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A Historic Veto
Clinton strikes one spending, two tax provisions; GOP says it was 'blindsided'
WASHINGTON (AllPolitics, Aug. 11) -- President Bill Clinton, with a historic stroke of his veto pen, struck three items from the balanced-budget spending and tax laws this afternoon.
"The actions I take today will save the American people hundreds of millions of dollars over the next 10 years," Clinton said, "and send a signal that the Washington rules have changed for good, and for the good of the American people. (384K wav sound)
"The first balanced budget in a generation is also the first balanced budget in American history to be strengthened by the line-item veto," Clinton said in the Oval Office ceremony. "And that will strengthen our country."
The three items that Clinton vetoed were:
This marks the first time the line-item veto has ever been used, and a court challenge to its constitutionality is all but certain.
House Speaker Newt Gingrich immediately lashed out at Clinton for exercising the power Republicans fought for years to give the president.
Gingrich's press spokeswoman, Christina Martin, said in a statement, "Disappointment and surprise are the usual side effects of being blindsided. And today's line item veto announcement is no exception. The speaker and other Republican negotiators believe the White House had bargained in good faith. It now appears that may not have been the case. No objection to these provisions was raised throughout the talks, therefore these vetoes may have less to do with sound policy and more to do with petty politics."
Clinton insisted that the items he vetoed met three tests he set: that they affected few people, that they were not part of the agreement that the administration worked out with congressional leaders, and that they were bad public policy. (416K wav sound)
Senate Majority Leader Trent Lott expressed support for Clinton's right to strike the items, and looked ahead to the next move.
"Everyone knows that I fought for years to give the line-item veto authority to the president of the United States," Lott said in a statement. "I'm a firm supporter of the process, and as part of that process Congress now has a period of time to review the president's cancellations and make the decision on whether to move to disapprove them."
In a similar vein, Rep. Bill Archer, chairman of the powerful tax-writing House Ways and Means Committee, said in a statement, "The President has asserted his prerogative which is his under the law. The Congress will determine when they return in September on what action, if any, they will take on these items."
New York's Republican governor, George Pataki, bitterly decried Clinton's action on the Medicaid provision. He said at a press conference, "President Clinton's veto, if not overridden, is a body-blow to our health care network that could endanger $2.6 billion for the health care of our children and our neediest citizens. I urge the congressional delegation to unite in a bipartisan fashion to stop President Clinton from singling out families and children for punishment."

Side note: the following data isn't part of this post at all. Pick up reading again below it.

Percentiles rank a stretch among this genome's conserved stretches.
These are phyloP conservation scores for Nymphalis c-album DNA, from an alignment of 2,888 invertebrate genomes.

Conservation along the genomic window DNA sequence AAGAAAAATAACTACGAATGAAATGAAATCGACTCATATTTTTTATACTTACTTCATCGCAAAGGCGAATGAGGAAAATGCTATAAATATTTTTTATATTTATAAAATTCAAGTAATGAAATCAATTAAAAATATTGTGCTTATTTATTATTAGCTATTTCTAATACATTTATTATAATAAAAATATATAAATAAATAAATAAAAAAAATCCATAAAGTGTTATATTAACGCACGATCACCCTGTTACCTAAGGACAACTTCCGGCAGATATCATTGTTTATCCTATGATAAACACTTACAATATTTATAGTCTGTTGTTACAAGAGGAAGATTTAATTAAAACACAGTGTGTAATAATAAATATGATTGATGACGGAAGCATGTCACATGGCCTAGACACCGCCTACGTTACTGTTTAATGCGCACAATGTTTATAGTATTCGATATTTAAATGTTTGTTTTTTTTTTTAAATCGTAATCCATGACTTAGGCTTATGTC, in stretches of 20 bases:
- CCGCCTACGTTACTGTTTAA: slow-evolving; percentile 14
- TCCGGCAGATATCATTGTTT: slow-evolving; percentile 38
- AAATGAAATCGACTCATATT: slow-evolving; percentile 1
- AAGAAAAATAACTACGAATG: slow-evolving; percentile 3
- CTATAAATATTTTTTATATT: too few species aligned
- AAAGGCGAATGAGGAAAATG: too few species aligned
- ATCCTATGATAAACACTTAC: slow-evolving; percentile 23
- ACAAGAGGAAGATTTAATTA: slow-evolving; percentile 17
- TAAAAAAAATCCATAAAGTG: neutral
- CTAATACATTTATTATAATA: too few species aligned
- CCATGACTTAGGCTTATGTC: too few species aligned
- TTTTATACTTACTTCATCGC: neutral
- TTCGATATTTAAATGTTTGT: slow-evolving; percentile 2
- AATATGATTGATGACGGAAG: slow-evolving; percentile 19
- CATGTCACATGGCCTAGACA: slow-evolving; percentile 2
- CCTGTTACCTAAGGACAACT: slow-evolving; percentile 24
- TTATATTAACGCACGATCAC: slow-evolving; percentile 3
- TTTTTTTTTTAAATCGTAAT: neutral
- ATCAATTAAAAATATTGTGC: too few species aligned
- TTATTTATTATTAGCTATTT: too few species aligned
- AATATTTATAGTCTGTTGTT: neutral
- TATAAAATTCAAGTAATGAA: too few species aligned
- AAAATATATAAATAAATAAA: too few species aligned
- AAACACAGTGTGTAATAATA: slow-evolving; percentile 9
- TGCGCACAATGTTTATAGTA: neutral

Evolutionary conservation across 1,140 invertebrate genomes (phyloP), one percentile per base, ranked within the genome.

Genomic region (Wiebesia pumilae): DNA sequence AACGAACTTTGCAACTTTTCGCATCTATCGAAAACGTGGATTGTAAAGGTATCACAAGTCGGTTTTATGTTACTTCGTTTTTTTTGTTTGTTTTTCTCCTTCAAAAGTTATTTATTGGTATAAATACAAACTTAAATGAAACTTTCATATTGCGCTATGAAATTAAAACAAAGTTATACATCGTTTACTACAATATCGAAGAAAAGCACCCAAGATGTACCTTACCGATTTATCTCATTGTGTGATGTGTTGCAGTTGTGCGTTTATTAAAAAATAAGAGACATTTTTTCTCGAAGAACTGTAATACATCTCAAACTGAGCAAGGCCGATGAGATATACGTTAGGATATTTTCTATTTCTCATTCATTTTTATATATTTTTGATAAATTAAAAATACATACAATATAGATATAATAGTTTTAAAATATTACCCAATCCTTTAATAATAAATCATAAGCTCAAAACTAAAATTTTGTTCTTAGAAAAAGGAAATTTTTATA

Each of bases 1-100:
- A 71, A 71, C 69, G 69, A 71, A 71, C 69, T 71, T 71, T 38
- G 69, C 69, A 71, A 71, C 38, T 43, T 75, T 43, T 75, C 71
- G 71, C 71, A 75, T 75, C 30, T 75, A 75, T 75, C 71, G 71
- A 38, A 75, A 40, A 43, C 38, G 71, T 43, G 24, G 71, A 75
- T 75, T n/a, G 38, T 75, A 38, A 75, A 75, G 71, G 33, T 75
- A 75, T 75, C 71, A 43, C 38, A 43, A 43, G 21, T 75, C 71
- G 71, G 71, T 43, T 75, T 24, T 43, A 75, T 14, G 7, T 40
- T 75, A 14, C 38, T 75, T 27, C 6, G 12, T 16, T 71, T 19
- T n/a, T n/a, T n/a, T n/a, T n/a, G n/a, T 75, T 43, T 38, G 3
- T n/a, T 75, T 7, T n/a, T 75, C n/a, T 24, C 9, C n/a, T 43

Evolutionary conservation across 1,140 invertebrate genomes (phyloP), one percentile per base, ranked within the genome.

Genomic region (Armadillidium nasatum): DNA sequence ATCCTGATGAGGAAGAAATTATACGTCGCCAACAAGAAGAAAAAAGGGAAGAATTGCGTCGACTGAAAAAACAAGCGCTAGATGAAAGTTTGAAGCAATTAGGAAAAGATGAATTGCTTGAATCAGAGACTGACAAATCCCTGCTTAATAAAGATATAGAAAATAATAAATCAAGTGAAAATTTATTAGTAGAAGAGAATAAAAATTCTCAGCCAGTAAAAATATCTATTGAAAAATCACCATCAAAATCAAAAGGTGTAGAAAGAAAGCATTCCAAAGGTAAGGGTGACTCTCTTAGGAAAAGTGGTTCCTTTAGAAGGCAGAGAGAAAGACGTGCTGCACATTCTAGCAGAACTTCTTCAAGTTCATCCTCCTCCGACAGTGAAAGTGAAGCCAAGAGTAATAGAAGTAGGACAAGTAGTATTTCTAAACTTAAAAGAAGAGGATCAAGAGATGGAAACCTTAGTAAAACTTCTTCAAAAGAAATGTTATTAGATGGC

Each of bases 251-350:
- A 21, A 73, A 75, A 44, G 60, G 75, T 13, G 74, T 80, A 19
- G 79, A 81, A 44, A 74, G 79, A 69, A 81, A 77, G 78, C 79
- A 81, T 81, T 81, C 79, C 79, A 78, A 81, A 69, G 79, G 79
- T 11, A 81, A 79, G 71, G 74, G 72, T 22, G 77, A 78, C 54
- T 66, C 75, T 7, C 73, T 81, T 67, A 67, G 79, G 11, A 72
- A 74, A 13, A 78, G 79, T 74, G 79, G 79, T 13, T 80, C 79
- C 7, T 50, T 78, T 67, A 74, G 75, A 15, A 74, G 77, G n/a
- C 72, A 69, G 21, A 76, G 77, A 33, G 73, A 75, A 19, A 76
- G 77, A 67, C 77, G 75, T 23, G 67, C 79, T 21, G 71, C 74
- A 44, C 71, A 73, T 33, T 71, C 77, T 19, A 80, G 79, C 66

The line-item veto allows Clinton to veto specific provisions in spending bills without having to veto the entire bill. For more than 100 years presidents have pushed for this power, which governors of 43 states already possess. Clinton is the first to have it.
Both the budget and tax bills were the result of strenuous negotiations between Clinton and the Republican-controlled Congress. The president has said previously that he would not use the line-item veto on any provisions that were specifically agreed to by his negotiators, but that he might veto other items that were outside the scope of the negotiations.
Worries about 'nitpicking'
Some GOP leaders had been grumbling about that possibility, saying Clinton should not tamper the a deal both sides negotiated in good faith.
"I hope he doesn't start nitpicking little bits and pieces of it," said Sen. Thad Cochran (R-Miss).
In June, the Supreme Court turned back a challenge to the line-item veto filed by six members of Congress, who argued that the procedure unconstitutionally shifts power away from the legislative branch.
However, the court didn't rule on the merits of the line-item veto itself. Rather, the justices said the congressmen had no standing to challenge it.
Clinton signed the budget and tax bills into law last week, and had five days to exercise line-item vetoes of specific provisions.
The bill giving the president the line-item veto sets up a procedure for Congress to override his decisions. However, it would likely take a two-thirds vote in both the House and Senate to do so.
Another court challenge is widely expected within days if not hours, and the president's new power could face an uncertain future. The Justice Department and White House counsel's office are qalready preparing for the legal assault.
"[Clinton] knows if he uses it, it'll get challenged, and he knows there's a chance it will get struck down," said Susan Block of the Georgetown University Law Center.CNN's John King contributed to this report.
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